PSTOPSTATUS(3PROC) Process Control Library Functions PSTOPSTATUS(3PROC)

NAME


Pdstop, Pstopstatus, Pstop, Pwait, Ldstop, Lstop, Lwait - process and
thread stop operations

LIBRARY


Process Control Library (libproc, -lproc)

SYNOPSIS


#include <libproc.h>

int
Pdstop(struct ps_prochandle *P);

int
Pstopstatus(struct ps_prochandle *P, long request, uint_t msec);

int
Pstop(struct ps_prochandle *P);

int
Pwait(struct ps_prochandle *P);

int
Ldstop(struct ps_lwphandle *L);

int
Lstop(struct ps_lwphandle *L);

int
Lwait(struct ps_lwphandle *L);

DESCRIPTION


The Pstopstatus() function allows the caller to stop and optionally wait
for the process handle referred to by P to be stopped. Stopping a process
causes all of its threads to stop execution. Where in their execution the
threads will halt is not defined. Threads may be resumed with
Psetrun(3PROC) and prun(1).

The request argument should be one of the following symbols:

PCSTOP Stop the process; wait for completion before returning.

PCDSTOP Stop the process; do not wait for completion before
returning. That is, the stopping of the process is
performed asynchronously in relation to the caller.

PCWSTOP Do not direct the process to stop; simply wait for it
to stop.

PCNULL Do not direct the process to stop; simply refreshes the
state of the process.

Both the PCSTOP and PCWSTOP requests allow an upper bound on the amount of
time to wait for the process to stop. The msec argument indicates the
number of milliseconds to wait for the stop to complete. If the value of
msec is 0, then it will wait forever. Callers should pass 0 for msec when
the request is PCDSTOP or PCNULL.

When a non-zero timeout is specified, the process may or may not be stopped
upon return. The return value does not reflect the current state of the
process. For example, if the timeout expires during a PCWSTOP request, the
return value will be 0 regardless of the actual state of the process.

Only active processes may be stopped. Handles that refer to core files,
zombie processes, or files cannot be used; unless the value of request is
set to PCNULL.

The Pstop() function is is equivalent to calling the Pstopstatus() function
with the request set to PCSTOP and an infinite timeout.

The Pwait() function is is equivalent to calling the Pstopstatus() function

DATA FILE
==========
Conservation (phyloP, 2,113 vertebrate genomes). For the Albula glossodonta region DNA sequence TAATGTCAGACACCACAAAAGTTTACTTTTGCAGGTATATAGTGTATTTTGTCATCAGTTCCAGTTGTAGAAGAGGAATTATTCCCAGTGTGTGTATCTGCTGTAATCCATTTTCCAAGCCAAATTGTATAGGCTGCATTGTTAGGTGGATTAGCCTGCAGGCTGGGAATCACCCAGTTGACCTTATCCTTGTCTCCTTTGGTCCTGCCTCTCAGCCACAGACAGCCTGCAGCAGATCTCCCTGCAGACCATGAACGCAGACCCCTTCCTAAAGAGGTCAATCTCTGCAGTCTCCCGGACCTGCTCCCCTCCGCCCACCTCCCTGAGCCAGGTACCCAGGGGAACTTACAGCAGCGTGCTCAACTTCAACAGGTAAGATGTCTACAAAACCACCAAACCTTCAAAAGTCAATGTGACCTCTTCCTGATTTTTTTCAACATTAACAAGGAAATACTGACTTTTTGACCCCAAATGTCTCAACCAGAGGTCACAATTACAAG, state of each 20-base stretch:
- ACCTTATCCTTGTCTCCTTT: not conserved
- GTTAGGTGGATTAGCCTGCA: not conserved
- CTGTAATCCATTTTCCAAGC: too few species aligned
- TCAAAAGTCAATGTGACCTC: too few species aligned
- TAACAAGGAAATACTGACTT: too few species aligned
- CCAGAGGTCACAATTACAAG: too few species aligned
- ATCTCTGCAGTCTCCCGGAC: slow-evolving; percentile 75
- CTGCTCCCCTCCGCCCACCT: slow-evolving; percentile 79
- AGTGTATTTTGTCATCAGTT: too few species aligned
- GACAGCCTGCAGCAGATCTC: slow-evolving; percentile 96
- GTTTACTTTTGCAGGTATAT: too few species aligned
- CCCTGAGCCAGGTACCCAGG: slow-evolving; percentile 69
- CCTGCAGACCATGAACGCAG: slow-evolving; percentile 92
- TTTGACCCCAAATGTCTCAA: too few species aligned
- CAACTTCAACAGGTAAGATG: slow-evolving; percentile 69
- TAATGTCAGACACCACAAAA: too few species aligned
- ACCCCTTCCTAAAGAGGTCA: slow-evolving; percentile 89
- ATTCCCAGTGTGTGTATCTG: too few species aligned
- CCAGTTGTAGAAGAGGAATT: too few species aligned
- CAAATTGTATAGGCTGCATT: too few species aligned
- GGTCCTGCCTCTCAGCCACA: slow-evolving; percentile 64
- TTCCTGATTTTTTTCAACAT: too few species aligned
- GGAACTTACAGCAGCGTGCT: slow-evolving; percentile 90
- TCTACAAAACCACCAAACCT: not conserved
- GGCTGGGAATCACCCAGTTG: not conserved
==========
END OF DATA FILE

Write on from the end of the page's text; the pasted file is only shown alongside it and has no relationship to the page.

with the request set to PCWSTOP and an infinite timeout.

The Pdstop() function is is equivalent to calling the Pstopstatus()
function with the request set to PCDSTOP.

The Ldstop(), Lstop(), and Lwait() functions are equivalent to the
Pdstop(), Pstop(), and Pwait() functions, respectively. Except, rather
than operating on a process, they operate on the thread handle L. A call
to Lstop() stops only a single thread; whereas Pstop() stops every thread
in the process.

RETURN VALUES


Upon successful completion, the Pdstop(), Pstopstatus(), Pstop(), Pwait(),
Ldstop(), Lstop(), and Lwait() functions return 0. Otherwise, -1 is
returned and errno is set to indicate the error that occurred.

ERRORS


For a full list of possible errors see the DIAGNOSTICS section in proc(4).

The Pdstop(), Pstopstatus(), Pstop(), Pwait(), Ldstop(), Lstop(), and
Lwait() functions will fail if:

EAGAIN Control over the handle P was lost. Callers should call
Preopen(3PROC). For more information on losing control,
see PROGRAMMING NOTES in proc(4).

ENOENT The request was not PCNULL and the process handle P does
not refer to an active process, but refers to a core
file, a zombie process, or a file.

EINVAL request is not valid or the process is in an unknown
state.

EPROTO A fatal protocol error occurred and the process could
not be stopped.

INTERFACE STABILITY


Uncommitted

MT-LEVEL
See LOCKING in libproc(3LIB).

SEE ALSO


libproc(3LIB), Lgrab(3PROC), Pcreate(3PROC), Pgrab(3PROC),
Pgrab_core(3PROC), Pgrab_file(3PROC), proc(4)

illumos May 11, 2016 illumos